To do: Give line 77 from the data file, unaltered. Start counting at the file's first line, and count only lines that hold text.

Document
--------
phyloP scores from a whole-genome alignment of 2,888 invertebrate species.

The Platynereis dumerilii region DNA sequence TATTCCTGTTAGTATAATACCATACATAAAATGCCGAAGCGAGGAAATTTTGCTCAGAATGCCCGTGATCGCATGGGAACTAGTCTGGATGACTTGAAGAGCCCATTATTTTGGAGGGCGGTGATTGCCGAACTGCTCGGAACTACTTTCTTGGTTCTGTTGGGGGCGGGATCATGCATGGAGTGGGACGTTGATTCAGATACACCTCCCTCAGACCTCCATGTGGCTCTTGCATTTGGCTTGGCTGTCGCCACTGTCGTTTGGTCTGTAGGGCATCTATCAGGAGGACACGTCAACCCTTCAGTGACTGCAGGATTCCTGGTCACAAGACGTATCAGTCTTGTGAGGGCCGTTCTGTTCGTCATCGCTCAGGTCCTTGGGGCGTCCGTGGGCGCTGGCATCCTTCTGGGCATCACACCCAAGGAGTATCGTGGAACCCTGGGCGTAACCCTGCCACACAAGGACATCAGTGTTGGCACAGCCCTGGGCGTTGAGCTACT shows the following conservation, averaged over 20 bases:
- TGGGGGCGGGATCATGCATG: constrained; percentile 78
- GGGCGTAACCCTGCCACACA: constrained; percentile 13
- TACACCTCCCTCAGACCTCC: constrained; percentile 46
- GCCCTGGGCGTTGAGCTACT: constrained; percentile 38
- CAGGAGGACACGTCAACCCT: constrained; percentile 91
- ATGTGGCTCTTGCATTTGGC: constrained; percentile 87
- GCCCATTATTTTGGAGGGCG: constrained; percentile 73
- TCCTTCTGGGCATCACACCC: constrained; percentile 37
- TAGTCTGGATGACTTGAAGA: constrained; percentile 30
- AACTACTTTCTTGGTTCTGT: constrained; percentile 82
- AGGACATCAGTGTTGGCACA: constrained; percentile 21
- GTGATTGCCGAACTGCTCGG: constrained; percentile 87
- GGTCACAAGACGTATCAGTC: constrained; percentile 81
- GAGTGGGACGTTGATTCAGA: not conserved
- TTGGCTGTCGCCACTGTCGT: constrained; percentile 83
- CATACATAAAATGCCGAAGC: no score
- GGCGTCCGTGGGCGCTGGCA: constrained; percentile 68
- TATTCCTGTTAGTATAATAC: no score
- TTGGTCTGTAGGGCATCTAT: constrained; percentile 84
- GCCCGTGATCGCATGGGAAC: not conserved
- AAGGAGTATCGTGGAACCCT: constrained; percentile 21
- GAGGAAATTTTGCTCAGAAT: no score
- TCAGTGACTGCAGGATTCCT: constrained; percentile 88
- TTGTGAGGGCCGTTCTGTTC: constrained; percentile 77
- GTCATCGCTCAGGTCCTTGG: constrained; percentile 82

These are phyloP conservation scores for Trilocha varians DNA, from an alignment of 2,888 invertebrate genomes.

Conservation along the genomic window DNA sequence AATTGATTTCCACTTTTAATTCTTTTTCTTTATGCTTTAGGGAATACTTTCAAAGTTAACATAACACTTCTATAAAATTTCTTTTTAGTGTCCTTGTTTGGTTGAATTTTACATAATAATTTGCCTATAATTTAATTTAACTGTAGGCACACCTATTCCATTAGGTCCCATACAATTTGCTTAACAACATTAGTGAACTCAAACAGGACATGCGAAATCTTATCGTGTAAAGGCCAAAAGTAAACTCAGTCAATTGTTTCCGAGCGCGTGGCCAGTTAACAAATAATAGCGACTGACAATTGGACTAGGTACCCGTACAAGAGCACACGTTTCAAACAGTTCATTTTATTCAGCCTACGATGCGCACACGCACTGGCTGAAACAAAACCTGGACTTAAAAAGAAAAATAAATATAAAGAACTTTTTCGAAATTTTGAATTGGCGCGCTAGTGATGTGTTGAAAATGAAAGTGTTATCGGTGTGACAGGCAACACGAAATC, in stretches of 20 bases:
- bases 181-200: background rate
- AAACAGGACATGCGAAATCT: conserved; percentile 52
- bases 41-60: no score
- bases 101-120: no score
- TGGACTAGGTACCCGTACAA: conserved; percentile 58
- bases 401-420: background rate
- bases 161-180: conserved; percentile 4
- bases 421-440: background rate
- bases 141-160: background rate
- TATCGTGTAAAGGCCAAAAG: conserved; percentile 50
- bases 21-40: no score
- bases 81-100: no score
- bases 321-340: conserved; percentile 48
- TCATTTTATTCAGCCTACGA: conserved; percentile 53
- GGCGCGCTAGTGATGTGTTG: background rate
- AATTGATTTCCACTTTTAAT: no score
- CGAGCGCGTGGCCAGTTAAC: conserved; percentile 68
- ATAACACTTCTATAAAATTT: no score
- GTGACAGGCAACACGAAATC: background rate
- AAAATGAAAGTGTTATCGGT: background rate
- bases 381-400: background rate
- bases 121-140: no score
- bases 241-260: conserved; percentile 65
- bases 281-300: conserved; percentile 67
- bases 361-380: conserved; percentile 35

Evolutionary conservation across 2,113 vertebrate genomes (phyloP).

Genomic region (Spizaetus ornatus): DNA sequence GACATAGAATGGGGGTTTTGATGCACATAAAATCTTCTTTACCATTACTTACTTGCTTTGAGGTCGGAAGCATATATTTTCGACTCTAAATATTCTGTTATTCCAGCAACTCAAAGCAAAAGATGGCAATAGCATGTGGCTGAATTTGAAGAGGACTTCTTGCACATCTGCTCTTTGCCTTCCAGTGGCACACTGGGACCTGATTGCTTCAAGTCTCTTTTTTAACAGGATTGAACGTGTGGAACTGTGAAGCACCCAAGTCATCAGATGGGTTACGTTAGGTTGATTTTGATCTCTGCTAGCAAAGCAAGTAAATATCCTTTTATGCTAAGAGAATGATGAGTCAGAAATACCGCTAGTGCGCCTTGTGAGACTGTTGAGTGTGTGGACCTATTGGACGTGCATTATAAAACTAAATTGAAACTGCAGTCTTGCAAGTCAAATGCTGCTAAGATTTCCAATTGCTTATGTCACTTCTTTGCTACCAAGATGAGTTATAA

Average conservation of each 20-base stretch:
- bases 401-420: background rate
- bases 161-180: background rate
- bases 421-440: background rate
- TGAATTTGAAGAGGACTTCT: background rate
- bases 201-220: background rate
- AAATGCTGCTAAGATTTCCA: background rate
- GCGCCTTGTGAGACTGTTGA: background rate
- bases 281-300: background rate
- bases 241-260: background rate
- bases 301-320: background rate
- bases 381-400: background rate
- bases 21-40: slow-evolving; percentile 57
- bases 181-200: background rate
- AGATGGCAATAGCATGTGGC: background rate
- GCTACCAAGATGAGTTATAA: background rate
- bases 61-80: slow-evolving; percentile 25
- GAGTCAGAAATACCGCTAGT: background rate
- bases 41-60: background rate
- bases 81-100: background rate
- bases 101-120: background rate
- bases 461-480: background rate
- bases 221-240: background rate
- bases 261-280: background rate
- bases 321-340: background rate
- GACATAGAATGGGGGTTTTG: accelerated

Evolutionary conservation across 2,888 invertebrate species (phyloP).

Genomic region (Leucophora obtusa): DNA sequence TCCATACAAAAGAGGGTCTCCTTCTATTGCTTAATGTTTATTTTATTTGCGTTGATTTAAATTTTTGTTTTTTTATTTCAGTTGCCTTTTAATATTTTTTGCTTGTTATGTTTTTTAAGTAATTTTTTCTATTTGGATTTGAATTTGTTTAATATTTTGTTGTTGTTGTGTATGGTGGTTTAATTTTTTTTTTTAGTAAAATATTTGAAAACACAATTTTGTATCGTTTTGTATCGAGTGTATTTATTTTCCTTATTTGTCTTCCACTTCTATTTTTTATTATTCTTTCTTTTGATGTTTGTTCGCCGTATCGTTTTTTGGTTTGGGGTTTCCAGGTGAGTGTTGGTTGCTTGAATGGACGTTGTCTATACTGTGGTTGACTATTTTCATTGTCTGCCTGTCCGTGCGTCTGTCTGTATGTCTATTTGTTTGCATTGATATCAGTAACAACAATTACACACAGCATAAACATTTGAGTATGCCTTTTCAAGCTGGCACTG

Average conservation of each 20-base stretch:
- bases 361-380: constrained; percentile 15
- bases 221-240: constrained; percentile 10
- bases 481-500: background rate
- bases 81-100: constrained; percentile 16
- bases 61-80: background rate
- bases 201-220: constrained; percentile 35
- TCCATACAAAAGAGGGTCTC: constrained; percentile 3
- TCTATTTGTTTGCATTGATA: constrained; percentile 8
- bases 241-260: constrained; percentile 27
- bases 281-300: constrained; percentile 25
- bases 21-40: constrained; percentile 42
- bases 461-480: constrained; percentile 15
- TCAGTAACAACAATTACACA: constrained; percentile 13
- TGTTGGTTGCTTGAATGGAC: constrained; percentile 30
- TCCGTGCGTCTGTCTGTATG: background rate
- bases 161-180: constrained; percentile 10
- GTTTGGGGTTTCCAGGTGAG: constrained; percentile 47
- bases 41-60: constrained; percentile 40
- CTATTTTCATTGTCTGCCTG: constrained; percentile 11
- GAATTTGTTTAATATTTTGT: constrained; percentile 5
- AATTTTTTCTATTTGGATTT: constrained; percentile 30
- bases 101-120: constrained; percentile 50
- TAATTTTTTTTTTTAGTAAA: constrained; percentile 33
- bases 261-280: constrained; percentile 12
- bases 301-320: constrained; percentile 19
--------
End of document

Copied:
- bases 101-120: background rate